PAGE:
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I'm reading through the 98-364 exam book and there's a question I can't quite answer:

"What command would you use to remove all records from the Contact table that do not have a country of USA and at the same time free the space used by those records?"

If "that do not have a country of USA" wasn't in there, it would simply be "The Truncate Command" as it would wipe out all data in that table, and free the space. To my knowledge the delete command doesn't free the space, and I can't find a command that both deletes and frees the space while target specific records.

Does the book have a typo here? Or is there a command anyone knows of?

Note: It's "What command...", not commands.

Edit: (Stuart) There's been a lot of useful answers here, and it seems to me that the book is somewhat ambiguous. Outside of the 'Which Command would you use", and in the event this comes up on the exam, what would the "expected" answer be? I would assume they are looking for "The delete command with where clause". Simply because they only suggest three methods in the book up to this point (Delete/Truncate/Drop).

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    What is the definition of the Contact table? Is it a heap or does it have a clustered index? – Martin Smith Aug 23 '15 at 20:42
  • @Stuart: Neither delete nor truncate command free's space and gives it back to OS after the operation. You manually need to run dbcc shrinkfile command to claim space or if AUTO SHRINK is enabled it would free up space automatically when shrink operation kicks in. – Shanky Aug 24 '15 at 6:16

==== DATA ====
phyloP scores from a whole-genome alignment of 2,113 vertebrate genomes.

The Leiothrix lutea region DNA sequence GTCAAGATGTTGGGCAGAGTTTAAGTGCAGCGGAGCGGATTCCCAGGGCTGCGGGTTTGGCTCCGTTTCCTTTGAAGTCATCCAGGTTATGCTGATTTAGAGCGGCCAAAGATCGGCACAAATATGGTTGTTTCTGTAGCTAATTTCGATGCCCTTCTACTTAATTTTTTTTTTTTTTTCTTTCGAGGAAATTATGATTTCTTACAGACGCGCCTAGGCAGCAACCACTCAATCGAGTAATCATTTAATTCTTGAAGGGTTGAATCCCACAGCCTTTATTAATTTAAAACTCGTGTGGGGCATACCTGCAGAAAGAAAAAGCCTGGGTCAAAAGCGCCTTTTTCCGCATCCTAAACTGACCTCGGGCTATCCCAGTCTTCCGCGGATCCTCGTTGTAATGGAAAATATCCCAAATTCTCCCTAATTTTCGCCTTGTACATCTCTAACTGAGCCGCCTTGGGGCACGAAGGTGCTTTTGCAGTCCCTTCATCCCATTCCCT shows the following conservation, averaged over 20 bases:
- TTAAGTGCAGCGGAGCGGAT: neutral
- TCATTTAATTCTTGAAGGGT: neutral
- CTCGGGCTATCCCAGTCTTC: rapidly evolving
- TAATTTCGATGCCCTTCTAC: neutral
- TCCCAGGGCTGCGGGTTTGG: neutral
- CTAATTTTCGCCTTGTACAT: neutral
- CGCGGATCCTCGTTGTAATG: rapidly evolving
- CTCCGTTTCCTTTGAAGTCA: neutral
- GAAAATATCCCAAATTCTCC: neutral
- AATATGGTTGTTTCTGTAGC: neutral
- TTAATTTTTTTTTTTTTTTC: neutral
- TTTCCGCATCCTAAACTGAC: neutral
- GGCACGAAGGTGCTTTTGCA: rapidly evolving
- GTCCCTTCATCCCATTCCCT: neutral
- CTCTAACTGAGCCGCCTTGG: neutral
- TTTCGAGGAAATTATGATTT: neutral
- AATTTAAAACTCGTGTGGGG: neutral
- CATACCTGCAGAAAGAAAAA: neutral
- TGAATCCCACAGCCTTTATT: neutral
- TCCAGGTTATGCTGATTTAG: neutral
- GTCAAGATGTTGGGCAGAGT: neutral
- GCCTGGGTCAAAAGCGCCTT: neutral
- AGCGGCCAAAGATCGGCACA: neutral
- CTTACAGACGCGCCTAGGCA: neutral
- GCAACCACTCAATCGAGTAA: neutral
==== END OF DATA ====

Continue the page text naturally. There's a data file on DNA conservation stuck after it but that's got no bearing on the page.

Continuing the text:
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Microsoft exams (and preparation material) tends to be stupid in some cases. It works best with excluding answers. You have to keep records? So truncate is not an option for you (and creating a new table is typically not the right way to solve it).

Delete does free up the space. Of course not the harddisk space but (again typically) the space inside the clustered index. The background that the ghost cleanup process has to really tidy up is too complex for 98-364. This exam is about database fundamentals.

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    Also, if a an entire extent becomes empty, the freed extent can be reused by other objects. I hate poorly worded exam material but it prepares one for the real world where functional requirements are unclear, vague, or just plain not thought through. – Dan Guzman Aug 23 '15 at 21:40
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Not sure of the exact syntax for SQL Server (there's an edit that says that your RDBMS is SQL Server), but I'd do something like this (I'm making the assumption that a TRANSACTION is a - single - command :-). I don't think it's possible in a single line command.

(pseudocode)

BEGIN TRANSACTION;
CREATE TABLE dummy AS SELECT * FROM My_Original_Table WHERE country = 'USA';
TRUNCATE  My_Original_Table;
INSERT INTO My_Original_Table SELECT * FROM dummy;
DROP TABLE dummy;
COMMIT;

This might be of interest.

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    In SQL Server it would be SELECT * INTO (no CTAS). Also, truncate may not be possible if the table has inbound foreign key references. – Aaron Bertrand Aug 23 '15 at 21:19
  • Thanks for the heads-up. I may be using SQL Server soon, so I may even start asking questions! – Vérace Aug 23 '15 at 23:09

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